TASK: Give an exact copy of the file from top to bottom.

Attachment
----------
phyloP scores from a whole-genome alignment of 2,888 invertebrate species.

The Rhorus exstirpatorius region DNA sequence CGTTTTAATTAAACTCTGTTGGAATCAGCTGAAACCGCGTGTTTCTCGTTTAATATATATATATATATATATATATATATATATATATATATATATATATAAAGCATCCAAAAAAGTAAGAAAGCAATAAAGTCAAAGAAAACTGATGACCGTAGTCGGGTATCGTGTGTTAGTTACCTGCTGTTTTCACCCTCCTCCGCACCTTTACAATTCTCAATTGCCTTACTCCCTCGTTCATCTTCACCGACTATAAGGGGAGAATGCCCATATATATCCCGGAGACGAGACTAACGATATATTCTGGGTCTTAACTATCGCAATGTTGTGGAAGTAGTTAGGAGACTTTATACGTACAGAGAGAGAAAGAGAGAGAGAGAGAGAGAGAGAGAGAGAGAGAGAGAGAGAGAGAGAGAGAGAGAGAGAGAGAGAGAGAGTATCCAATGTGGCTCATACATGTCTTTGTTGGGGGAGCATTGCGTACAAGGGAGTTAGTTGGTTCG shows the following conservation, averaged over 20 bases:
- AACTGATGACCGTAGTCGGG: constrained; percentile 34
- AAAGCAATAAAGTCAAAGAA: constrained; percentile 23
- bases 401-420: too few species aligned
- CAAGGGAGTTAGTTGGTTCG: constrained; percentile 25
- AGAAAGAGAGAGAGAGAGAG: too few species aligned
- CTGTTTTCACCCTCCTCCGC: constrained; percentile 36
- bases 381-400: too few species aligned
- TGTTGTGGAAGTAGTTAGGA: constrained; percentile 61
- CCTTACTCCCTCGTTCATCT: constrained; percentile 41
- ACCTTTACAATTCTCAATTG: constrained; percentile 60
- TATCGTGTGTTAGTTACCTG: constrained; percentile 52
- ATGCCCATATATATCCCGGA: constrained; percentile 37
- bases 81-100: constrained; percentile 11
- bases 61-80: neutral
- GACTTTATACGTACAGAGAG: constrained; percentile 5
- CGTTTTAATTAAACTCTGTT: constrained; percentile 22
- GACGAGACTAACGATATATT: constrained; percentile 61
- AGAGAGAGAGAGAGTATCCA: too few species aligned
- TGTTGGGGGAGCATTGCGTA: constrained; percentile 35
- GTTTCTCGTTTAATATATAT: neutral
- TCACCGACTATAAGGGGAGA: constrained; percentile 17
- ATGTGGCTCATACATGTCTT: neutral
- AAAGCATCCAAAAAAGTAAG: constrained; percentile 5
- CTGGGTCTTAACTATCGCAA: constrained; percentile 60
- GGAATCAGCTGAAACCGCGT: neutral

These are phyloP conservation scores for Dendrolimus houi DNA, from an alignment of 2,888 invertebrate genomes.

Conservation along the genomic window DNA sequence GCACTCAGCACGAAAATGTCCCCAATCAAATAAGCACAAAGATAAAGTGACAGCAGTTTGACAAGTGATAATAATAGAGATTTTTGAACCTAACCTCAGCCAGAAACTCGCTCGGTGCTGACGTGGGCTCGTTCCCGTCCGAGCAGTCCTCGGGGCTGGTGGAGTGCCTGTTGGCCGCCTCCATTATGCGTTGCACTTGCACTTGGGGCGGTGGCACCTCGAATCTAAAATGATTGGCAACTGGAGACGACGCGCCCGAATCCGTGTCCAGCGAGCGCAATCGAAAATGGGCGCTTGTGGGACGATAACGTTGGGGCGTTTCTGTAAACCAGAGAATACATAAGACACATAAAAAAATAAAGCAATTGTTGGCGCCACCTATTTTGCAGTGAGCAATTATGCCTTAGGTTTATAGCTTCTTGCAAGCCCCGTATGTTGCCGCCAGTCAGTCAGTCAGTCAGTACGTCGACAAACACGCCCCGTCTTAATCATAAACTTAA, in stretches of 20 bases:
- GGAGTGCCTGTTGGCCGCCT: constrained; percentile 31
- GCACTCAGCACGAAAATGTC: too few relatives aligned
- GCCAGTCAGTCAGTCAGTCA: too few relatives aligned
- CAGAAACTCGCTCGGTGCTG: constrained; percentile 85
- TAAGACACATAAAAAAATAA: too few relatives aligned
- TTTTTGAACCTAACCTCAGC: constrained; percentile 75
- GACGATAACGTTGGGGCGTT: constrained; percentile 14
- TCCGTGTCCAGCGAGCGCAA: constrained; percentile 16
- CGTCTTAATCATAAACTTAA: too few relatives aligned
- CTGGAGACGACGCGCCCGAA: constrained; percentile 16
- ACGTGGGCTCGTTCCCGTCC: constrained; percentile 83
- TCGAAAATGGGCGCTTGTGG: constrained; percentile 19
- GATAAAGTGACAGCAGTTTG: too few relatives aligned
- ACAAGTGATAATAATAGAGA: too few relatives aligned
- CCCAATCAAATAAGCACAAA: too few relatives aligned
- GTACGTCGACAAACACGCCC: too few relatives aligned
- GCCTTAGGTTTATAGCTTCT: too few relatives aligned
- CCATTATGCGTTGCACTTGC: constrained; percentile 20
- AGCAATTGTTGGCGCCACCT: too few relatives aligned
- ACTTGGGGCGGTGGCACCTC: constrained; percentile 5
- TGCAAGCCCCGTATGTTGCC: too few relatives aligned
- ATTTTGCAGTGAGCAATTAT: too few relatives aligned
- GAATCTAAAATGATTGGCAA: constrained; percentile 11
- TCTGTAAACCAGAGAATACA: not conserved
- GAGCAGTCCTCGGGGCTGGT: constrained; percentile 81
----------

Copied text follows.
phyloP scores from a whole-genome alignment of 2,888 invertebrate species.

The Rhorus exstirpatorius region DNA sequence CGTTTTAATTAAACTCTGTTGGAATCAGCTGAAACCGCGTGTTTCTCGTTTAATATATATATATATATATATATATATATATATATATATATATATATATAAAGCATCCAAAAAAGTAAGAAAGCAATAAAGTCAAAGAAAACTGATGACCGTAGTCGGGTATCGTGTGTTAGTTACCTGCTGTTTTCACCCTCCTCCGCACCTTTACAATTCTCAATTGCCTTACTCCCTCGTTCATCTTCACCGACTATAAGGGGAGAATGCCCATATATATCCCGGAGACGAGACTAACGATATATTCTGGGTCTTAACTATCGCAATGTTGTGGAAGTAGTTAGGAGACTTTATACGTACAGAGAGAGAAAGAGAGAGAGAGAGAGAGAGAGAGAGAGAGAGAGAGAGAGAGAGAGAGAGAGAGAGAGAGAGAGAGAGAGTATCCAATGTGGCTCATACATGTCTTTGTTGGGGGAGCATTGCGTACAAGGGAGTTAGTTGGTTCG shows the following conservation, averaged over 20 bases:
- AACTGATGACCGTAGTCGGG: constrained; percentile 34
- AAAGCAATAAAGTCAAAGAA: constrained; percentile 23
- bases 401-420: too few species aligned
- CAAGGGAGTTAGTTGGTTCG: constrained; percentile 25
- AGAAAGAGAGAGAGAGAGAG: too few species aligned
- CTGTTTTCACCCTCCTCCGC: constrained; percentile 36
- bases 381-400: too few species aligned
- TGTTGTGGAAGTAGTTAGGA: constrained; percentile 61
- CCTTACTCCCTCGTTCATCT: constrained; percentile 41
- ACCTTTACAATTCTCAATTG: constrained; percentile 60
- TATCGTGTGTTAGTTACCTG: constrained; percentile 52
- ATGCCCATATATATCCCGGA: constrained; percentile 37
- bases 81-100: constrained; percentile 11
- bases 61-80: neutral
- GACTTTATACGTACAGAGAG: constrained; percentile 5
- CGTTTTAATTAAACTCTGTT: constrained; percentile 22
- GACGAGACTAACGATATATT: constrained; percentile 61
- AGAGAGAGAGAGAGTATCCA: too few species aligned
- TGTTGGGGGAGCATTGCGTA: constrained; percentile 35
- GTTTCTCGTTTAATATATAT: neutral
- TCACCGACTATAAGGGGAGA: constrained; percentile 17
- ATGTGGCTCATACATGTCTT: neutral
- AAAGCATCCAAAAAAGTAAG: constrained; percentile 5
- CTGGGTCTTAACTATCGCAA: constrained; percentile 60
- GGAATCAGCTGAAACCGCGT: neutral

These are phyloP conservation scores for Dendrolimus houi DNA, from an alignment of 2,888 invertebrate genomes.

Conservation along the genomic window DNA sequence GCACTCAGCACGAAAATGTCCCCAATCAAATAAGCACAAAGATAAAGTGACAGCAGTTTGACAAGTGATAATAATAGAGATTTTTGAACCTAACCTCAGCCAGAAACTCGCTCGGTGCTGACGTGGGCTCGTTCCCGTCCGAGCAGTCCTCGGGGCTGGTGGAGTGCCTGTTGGCCGCCTCCATTATGCGTTGCACTTGCACTTGGGGCGGTGGCACCTCGAATCTAAAATGATTGGCAACTGGAGACGACGCGCCCGAATCCGTGTCCAGCGAGCGCAATCGAAAATGGGCGCTTGTGGGACGATAACGTTGGGGCGTTTCTGTAAACCAGAGAATACATAAGACACATAAAAAAATAAAGCAATTGTTGGCGCCACCTATTTTGCAGTGAGCAATTATGCCTTAGGTTTATAGCTTCTTGCAAGCCCCGTATGTTGCCGCCAGTCAGTCAGTCAGTCAGTACGTCGACAAACACGCCCCGTCTTAATCATAAACTTAA, in stretches of 20 bases:
- GGAGTGCCTGTTGGCCGCCT: constrained; percentile 31
- GCACTCAGCACGAAAATGTC: too few relatives aligned
- GCCAGTCAGTCAGTCAGTCA: too few relatives aligned
- CAGAAACTCGCTCGGTGCTG: constrained; percentile 85
- TAAGACACATAAAAAAATAA: too few relatives aligned
- TTTTTGAACCTAACCTCAGC: constrained; percentile 75
- GACGATAACGTTGGGGCGTT: constrained; percentile 14
- TCCGTGTCCAGCGAGCGCAA: constrained; percentile 16
- CGTCTTAATCATAAACTTAA: too few relatives aligned
- CTGGAGACGACGCGCCCGAA: constrained; percentile 16
- ACGTGGGCTCGTTCCCGTCC: constrained; percentile 83
- TCGAAAATGGGCGCTTGTGG: constrained; percentile 19
- GATAAAGTGACAGCAGTTTG: too few relatives aligned
- ACAAGTGATAATAATAGAGA: too few relatives aligned
- CCCAATCAAATAAGCACAAA: too few relatives aligned
- GTACGTCGACAAACACGCCC: too few relatives aligned
- GCCTTAGGTTTATAGCTTCT: too few relatives aligned
- CCATTATGCGTTGCACTTGC: constrained; percentile 20
- AGCAATTGTTGGCGCCACCT: too few relatives aligned
- ACTTGGGGCGGTGGCACCTC: constrained; percentile 5
- TGCAAGCCCCGTATGTTGCC: too few relatives aligned
- ATTTTGCAGTGAGCAATTAT: too few relatives aligned
- GAATCTAAAATGATTGGCAA: constrained; percentile 11
- TCTGTAAACCAGAGAATACA: not conserved
- GAGCAGTCCTCGGGGCTGGT: constrained; percentile 81